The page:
January 30, 2009, 4:18 PM — Consider this: You're an executive at a small proprietary software firm called GoGetter Software. Your only product is GoGetter 1.0, which your employees developed over two and half years. At a trade show, you strike up a conversation with an independent software developer who has a similar product -- call it "Shortcut." It's not as mature as your product, but it offers some features that would make GoGetter a lot better.
You agree to hire Shortcut's developer as a "consultant" and work together to incorporate the useful features of Shortcut into GoGetter Version 2.0. Everyone gets right to work, with your consultant acting as the project manager. As you later learn, he writes 99% of the new code himself.
Fast forward one year. GoGetter Version 2.0 is still in alpha. Progress has been slower than you would have liked. You're ready to sign up beta customers, begin your marketing campaign and work out some of the bugs after commercial release. But your consultant is a perfectionist and wants to wait. Against his wishes, you decide to go forward. Without warning, your consultant (apparently with hurt feelings) announces that he is no longer interested in working on the project and has accepted an offer with your main competitor.
But wait: In your haste to get the business done, you never signed an agreement clarifying your rights to the source code formerly known as Shortcut, which now is a critical part of GoGetter 2.0. In fact, it's not clear to you how much of GoGetter 1.0 is really left in Version 2.0, and you have a feeling that Version 2.0 may include more Shortcut code than the original GoGetter code.
Your consultant tells you that his soon-to-be new employer is interested in some of the features of Shortcut. Suddenly, you're worried that the last year spent developing the next version of your only product may be at risk, as your consultant believes he has just as much right to the code as you have.
Copyright laws should force every software developer to think carefully before collaborating with another developer to create enhancements to an existing application. Unless you plan ahead, you run the risk that your exclusive rights to develop, adapt and sell modifications to the original product are no longer so exclusive.
Your risks lie in two areas: the copyright in GoGetter 2.0 and your right to prevent the consultant from modifying 2.0 and competing against you. Your company undoubtedly owns the copyright to Version 1.0, because that version was developed solely by GoGetter employees. But your consultant's work on GoGetter 2.0, with all its enhancements, may make him a "joint author" of the new version of the software, depending on how different the final product is from Version 1.0.
Legally, joint authorship means your consultant is a full and equal co-owner of the copyright. In that case, GoGetter and the consultant own an undivided ownership interest in the software. Both parties can do with it whatever they like, and each has a right to receive a share of the profits the other earns from its sale. Importantly, neither can be barred from using or reproducing it.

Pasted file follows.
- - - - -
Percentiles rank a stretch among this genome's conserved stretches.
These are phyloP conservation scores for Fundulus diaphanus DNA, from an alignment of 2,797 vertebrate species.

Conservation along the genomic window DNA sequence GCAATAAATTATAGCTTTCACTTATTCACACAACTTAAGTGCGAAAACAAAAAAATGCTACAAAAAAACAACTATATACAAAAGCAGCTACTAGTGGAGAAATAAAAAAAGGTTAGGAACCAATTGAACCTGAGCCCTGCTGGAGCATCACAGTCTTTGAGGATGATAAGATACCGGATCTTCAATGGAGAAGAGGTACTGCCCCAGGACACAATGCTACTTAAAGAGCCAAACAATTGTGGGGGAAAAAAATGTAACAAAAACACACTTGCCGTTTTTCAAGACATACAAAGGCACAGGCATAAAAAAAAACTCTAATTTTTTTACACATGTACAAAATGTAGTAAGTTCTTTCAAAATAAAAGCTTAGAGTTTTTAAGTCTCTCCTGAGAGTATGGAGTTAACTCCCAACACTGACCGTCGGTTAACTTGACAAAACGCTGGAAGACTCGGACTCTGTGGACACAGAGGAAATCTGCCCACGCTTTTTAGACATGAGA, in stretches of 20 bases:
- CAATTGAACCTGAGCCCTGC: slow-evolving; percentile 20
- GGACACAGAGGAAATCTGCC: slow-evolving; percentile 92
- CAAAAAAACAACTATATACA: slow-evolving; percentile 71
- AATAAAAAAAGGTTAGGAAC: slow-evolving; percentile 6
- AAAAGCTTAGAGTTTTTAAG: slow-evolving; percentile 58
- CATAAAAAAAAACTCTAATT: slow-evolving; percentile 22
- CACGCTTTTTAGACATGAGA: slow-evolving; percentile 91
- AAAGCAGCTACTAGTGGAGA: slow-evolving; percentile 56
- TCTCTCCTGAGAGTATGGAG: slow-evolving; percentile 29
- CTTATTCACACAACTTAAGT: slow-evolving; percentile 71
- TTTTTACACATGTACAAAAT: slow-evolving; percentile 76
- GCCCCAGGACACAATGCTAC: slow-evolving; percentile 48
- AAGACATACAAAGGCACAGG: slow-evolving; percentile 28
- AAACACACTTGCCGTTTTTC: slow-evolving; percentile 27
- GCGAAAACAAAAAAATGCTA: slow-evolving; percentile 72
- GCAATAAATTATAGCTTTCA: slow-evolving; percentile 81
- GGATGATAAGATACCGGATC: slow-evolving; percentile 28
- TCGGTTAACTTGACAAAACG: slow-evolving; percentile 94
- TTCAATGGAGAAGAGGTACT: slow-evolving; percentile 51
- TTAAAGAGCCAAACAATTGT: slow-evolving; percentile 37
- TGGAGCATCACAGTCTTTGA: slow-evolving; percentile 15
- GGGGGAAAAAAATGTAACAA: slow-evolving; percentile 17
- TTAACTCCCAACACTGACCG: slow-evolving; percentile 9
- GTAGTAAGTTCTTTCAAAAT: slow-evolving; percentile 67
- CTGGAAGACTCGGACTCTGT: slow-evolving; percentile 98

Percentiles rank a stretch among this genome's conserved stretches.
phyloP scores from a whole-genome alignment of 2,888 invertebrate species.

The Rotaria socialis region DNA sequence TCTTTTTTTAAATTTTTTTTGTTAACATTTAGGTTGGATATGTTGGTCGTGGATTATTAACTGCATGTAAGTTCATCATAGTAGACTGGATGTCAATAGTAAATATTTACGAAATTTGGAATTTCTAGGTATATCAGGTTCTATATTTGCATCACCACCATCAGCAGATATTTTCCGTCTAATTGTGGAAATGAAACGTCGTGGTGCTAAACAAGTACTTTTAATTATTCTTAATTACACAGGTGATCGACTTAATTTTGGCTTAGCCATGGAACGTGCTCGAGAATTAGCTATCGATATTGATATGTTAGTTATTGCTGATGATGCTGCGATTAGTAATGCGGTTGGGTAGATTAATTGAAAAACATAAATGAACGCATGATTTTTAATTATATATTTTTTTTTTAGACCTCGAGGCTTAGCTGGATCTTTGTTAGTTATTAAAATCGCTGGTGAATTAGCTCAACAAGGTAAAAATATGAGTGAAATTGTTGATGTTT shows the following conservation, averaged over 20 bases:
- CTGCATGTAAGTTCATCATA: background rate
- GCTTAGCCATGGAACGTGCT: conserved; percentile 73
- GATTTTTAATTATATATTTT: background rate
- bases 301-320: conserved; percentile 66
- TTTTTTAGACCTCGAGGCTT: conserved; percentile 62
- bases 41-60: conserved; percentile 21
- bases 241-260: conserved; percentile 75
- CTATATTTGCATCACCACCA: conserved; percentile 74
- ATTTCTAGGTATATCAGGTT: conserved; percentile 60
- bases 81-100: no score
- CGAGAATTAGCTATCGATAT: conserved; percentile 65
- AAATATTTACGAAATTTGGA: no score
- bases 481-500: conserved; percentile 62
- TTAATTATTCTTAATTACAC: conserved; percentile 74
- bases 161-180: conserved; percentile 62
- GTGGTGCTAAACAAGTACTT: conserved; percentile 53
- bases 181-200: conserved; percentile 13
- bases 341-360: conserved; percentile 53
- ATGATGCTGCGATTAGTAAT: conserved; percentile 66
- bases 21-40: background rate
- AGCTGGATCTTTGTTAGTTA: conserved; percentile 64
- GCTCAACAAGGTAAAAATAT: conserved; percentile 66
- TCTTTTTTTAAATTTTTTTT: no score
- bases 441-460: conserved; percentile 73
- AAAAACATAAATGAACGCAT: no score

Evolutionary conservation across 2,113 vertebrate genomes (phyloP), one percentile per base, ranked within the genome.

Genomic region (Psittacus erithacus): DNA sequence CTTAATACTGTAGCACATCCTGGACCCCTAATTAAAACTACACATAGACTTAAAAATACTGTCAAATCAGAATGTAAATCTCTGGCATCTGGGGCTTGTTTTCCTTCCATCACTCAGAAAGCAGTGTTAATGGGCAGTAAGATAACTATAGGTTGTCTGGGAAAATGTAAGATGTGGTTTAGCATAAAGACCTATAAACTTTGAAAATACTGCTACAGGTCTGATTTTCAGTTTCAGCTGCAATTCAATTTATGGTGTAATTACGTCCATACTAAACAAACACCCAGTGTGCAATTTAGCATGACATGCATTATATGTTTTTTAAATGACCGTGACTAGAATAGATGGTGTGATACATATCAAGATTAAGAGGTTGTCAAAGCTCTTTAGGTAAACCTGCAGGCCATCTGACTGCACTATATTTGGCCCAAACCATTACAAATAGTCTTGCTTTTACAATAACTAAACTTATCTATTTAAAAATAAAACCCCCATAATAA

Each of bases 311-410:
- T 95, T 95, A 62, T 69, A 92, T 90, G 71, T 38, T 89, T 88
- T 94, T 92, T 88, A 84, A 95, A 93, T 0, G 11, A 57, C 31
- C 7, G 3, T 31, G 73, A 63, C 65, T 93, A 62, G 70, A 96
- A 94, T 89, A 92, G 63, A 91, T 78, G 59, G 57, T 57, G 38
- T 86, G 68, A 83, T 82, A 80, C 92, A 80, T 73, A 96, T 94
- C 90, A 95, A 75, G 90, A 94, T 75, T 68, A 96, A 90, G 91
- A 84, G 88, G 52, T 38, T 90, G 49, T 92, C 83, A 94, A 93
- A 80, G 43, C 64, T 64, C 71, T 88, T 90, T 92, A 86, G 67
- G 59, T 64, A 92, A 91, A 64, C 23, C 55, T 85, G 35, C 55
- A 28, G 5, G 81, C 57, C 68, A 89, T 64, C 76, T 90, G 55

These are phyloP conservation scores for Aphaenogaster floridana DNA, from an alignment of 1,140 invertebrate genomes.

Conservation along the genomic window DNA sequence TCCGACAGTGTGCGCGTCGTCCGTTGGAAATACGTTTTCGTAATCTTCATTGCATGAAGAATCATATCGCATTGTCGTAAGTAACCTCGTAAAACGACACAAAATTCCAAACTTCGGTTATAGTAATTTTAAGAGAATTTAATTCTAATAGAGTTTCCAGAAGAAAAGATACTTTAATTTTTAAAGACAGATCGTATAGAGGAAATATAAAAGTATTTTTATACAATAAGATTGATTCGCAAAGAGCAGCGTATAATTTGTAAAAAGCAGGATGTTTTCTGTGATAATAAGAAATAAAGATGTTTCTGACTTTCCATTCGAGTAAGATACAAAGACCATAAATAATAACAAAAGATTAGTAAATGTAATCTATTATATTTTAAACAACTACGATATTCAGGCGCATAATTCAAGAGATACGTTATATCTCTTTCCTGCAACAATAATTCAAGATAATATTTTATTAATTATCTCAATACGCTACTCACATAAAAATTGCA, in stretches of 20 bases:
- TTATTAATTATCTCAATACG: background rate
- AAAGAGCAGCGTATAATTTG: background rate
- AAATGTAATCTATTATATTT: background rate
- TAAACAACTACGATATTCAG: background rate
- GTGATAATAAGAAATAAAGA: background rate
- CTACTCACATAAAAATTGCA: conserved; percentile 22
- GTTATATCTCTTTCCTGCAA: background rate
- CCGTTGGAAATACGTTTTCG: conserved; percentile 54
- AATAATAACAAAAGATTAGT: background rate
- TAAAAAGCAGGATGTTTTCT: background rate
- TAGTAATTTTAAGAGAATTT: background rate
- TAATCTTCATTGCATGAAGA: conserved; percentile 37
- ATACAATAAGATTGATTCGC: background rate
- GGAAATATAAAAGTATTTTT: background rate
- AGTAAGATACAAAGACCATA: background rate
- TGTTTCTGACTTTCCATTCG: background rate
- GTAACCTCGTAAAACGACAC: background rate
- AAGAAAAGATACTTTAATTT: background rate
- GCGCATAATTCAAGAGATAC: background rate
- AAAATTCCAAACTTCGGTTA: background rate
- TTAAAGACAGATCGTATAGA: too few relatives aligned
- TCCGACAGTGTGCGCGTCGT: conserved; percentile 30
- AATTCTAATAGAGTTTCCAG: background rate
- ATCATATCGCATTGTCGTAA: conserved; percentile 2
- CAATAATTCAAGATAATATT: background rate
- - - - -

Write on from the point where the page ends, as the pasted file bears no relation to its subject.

Even if the consultant's contributions were not significant enough to create joint authorship, he may still own the copyright to a "derivative work" of Version 1.0. Although derivative rights are more limited than joint authorship rights, the consultant would still own the copyright to the incremental code he authored, which embodies the bulk of the modifications that make up Version 2.0, meaning you can't use it without his permission. (For more information about derivative works, see the section below.)
And it could be worse. If Version 2.0 is more Shortcut than GoGetter, then Version 2.0 may be considered more a derivative work of Shortcut than of GoGetter. If so, your consultant may be considered the sole author of that derivative work, and you may not have any rights to it at all.
The law of copyright
The U.S. Copyright Act provides a set of exclusive legal rights to the owner (or "author") of a copyrightable work (which includes software): 1) the right to reproduce the copyrighted works; 2) the right to prepare "derivative works"; 3) and the right to distribute (sell, license, etc.). This set of "exclusive" rights includes the right to block others from doing the same thing.
Normally, copyright law defines the author (or owner) as the actual creator of the work. However, when a company's employees create the copyrightable work within the scope of their employment, then the work is considered a "work made for hire." In that case, the employer is considered the author and receives the exclusive rights to the work, while the employee has no ownership rights whatsoever.